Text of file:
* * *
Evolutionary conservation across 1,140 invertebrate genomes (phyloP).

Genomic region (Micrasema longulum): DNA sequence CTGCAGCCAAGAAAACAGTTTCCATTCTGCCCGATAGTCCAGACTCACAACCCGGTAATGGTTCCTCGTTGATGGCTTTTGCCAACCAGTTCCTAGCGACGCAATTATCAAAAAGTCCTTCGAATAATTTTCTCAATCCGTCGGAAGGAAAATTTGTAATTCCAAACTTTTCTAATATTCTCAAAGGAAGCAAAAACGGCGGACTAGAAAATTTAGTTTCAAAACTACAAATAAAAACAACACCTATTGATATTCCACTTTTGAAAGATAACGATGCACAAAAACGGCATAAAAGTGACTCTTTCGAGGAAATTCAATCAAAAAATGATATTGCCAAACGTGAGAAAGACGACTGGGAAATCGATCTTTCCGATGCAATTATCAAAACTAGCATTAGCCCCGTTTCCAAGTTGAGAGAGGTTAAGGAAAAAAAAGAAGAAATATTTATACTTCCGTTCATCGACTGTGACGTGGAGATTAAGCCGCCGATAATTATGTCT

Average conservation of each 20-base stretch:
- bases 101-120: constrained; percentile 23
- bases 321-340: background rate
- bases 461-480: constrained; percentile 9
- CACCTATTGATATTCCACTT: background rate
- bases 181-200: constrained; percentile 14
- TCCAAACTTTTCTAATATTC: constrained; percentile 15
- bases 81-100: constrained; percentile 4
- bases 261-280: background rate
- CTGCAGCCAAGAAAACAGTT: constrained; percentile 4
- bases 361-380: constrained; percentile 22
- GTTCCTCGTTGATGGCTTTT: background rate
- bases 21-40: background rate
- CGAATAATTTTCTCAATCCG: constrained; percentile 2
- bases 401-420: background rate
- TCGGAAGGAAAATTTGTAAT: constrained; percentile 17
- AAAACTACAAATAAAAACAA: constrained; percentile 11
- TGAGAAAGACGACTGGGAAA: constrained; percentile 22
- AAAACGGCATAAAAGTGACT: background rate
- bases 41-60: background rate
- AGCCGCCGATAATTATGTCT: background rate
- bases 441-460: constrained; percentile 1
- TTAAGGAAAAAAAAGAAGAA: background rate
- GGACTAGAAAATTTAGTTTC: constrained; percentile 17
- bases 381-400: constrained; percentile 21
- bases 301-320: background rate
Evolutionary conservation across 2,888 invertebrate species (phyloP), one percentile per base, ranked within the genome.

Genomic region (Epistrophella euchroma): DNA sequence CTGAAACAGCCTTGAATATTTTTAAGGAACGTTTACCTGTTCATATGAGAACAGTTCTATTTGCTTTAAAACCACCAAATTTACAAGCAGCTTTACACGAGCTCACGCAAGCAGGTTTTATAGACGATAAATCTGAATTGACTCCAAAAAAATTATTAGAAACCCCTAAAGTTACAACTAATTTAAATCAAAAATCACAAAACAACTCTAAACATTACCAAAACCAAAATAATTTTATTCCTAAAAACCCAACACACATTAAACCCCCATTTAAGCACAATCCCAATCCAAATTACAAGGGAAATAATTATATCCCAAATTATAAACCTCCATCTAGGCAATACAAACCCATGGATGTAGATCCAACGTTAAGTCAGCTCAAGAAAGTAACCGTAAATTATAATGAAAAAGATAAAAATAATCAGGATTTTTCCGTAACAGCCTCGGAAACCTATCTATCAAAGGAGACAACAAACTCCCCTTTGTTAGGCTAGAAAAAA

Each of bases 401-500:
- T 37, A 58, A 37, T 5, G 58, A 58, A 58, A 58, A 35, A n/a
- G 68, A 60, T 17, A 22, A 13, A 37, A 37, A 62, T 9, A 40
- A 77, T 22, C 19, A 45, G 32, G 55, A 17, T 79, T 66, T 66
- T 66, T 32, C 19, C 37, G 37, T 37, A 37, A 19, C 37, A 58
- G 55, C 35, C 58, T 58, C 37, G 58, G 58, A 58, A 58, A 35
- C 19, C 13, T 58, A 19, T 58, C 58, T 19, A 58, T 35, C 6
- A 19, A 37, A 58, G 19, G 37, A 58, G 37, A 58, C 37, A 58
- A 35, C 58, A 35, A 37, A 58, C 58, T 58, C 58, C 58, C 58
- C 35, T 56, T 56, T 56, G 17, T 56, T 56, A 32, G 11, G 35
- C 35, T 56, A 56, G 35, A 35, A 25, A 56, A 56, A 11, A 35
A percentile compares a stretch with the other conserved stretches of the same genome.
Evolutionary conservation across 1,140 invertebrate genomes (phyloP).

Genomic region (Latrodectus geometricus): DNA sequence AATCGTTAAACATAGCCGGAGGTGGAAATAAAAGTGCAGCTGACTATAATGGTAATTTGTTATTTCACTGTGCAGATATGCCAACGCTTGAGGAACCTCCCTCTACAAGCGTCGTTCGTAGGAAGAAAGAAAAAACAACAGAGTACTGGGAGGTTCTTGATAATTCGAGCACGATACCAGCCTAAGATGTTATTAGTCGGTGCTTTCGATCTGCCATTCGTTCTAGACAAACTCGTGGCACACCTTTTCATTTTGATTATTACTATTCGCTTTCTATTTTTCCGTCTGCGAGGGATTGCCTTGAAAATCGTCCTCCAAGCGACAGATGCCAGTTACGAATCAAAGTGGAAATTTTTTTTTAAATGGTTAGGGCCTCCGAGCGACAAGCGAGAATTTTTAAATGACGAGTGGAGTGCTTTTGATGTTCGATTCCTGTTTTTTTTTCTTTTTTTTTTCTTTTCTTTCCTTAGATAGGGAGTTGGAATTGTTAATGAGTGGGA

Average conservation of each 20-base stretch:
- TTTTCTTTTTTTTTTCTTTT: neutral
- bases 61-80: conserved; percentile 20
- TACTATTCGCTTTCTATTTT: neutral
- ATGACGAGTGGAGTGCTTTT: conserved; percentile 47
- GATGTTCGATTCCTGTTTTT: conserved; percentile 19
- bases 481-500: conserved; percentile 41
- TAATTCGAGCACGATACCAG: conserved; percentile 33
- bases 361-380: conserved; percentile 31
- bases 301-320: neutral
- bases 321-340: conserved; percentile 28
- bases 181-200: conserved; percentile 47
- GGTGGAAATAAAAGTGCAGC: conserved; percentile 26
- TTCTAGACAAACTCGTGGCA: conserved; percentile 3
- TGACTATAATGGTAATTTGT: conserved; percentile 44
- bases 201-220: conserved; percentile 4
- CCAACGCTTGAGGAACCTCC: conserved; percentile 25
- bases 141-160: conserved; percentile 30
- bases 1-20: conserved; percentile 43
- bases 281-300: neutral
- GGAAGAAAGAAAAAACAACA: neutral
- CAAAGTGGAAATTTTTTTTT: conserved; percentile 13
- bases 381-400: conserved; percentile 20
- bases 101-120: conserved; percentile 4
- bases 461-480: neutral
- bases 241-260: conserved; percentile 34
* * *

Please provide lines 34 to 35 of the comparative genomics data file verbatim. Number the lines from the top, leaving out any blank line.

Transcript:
- A 77, T 22, C 19, A 45, G 32, G 55, A 17, T 79, T 66, T 66
- T 66, T 32, C 19, C 37, G 37, T 37, A 37, A 19, C 37, A 58